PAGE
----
Nick Senzel is ready to make his big league debut for the Cincinnati Reds this season. All the hype surrounding Senzel is justified, as the 23-year-old is primed to make a run at the National League Rookie of the Year.
This year more than ever, the hype surrounding the Cincinnati Reds’ top prospect Nick Senzel is undeniable. With the almost sure fire call up to the majors on the horizon, Senzel is going to deliver on the hype and join a small group in franchise history as a Rookie of the Year winner.
If the Reds do go into spring without signing another outfielder, they do have some options to fill the spot. Scott Schebler looks to be the front-runner for the position, with Phillip Ervin right behind. New addition Yasiel Puig can also play center field if needed, but he will be just fine in right field. However, according to Dick Williams, Senzel will be given every chance to succeed in center field.
Nick Senzel is no stranger to the hype and pressure the next level requires. The second overall pick in the 2016 MLB Draft, Senzel has been displaying his talents throughout the minor league system at any level. Up until last season when he made it to Triple-A Louisville and had his season cut short with surgery to repair a torn tendon in his right index finger.
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Senzel was set to learn the outfield in last yer’s Arizona Fall League, but surgery to remove bone spurs from his elbow cut that opportunity short. With it being confirmed he will be healthy this year, his rise through the ranks has rewarded him a non-roster invitation to Spring Training for the second time.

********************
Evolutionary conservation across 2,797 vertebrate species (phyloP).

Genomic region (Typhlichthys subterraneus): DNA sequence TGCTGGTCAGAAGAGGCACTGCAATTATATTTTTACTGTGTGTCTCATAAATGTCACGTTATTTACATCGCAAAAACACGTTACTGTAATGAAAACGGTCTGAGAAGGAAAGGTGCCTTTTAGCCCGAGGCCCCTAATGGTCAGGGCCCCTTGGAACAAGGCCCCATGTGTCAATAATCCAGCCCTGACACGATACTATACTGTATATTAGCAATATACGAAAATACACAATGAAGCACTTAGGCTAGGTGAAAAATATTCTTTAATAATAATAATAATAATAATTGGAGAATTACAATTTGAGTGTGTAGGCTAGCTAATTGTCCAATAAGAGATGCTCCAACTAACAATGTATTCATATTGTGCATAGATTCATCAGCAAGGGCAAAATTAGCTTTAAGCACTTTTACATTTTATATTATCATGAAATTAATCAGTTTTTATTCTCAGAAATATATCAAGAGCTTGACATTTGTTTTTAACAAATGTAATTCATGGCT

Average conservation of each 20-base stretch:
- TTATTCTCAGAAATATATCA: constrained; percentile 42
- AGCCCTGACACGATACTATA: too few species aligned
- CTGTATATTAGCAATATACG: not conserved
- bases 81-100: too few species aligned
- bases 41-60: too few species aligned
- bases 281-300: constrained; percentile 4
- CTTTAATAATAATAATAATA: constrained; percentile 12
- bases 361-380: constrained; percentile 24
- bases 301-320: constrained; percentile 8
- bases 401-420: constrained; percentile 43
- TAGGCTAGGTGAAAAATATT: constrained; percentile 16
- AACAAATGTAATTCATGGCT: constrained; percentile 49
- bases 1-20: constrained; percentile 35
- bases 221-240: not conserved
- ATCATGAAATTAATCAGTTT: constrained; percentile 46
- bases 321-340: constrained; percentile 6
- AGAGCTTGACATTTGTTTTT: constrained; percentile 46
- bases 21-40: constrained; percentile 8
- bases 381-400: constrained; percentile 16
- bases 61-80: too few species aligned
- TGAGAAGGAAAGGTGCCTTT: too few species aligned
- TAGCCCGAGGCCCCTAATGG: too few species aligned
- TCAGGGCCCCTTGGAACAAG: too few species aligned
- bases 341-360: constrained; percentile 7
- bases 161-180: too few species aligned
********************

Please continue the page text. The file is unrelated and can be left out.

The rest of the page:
Combining all five teams Senzel has played for since being drafted, his career stats to date can make the most skeptic fan hopeful. In 231 games, he’s hit .314 with 27 home runs and 130 RBIs. What is truly impressive though, is his ability to get base hits and put contact on the ball, as displayed by a strong .914 OPS.
Senzel’s natural position is third base, however, Cincinnati Reds All-Star Eugenio Suárez has that covered. Senzel is proving his flexibility in playing multiple positions and possibly center field. The question is, can it translate to the big league level, and when?
Aside from his flexibility at multiple positions and impressive numbers in the minors, all eyes will be on what he can do once called up. The rookie class this upcoming season is impressive with stars like Vladimir Guerrero Jr. of the Toronto Blue Jays, Eloy Jimenez of the Chicago White Sox, or even Keston Hiura of the division rival Milwaukee Brewers.
What will give Senzel the edge though is that the Cincinnati Reds have the space for him, and he is setup to contribute right away. When comparing Senzel to Guerrero Jr., the Reds’ top prospect played in 45 less games and still stayed close in most offensive categories. In a hitter-friendly park like Great American, his power alone helps him out too.
With any rookie, you never know how their skills are going to relate, and how they will adapt to the next level. Any new player has a “show me” feeling, but Senzel has a more “prove you wrong” feeling about him. With a Reds’ offense already pretty powerful, his ability to get on base can translate well at the top or bottom of the order.
If he can round out that offense with the ability to cover ground in center, his case for ROY can be strong. The biggest challenge for him besides The Show is staying healthy. The Reds are finally starting to get some hype and talk from the league, expect Senzel to do the same when coming up to the show fully healthy.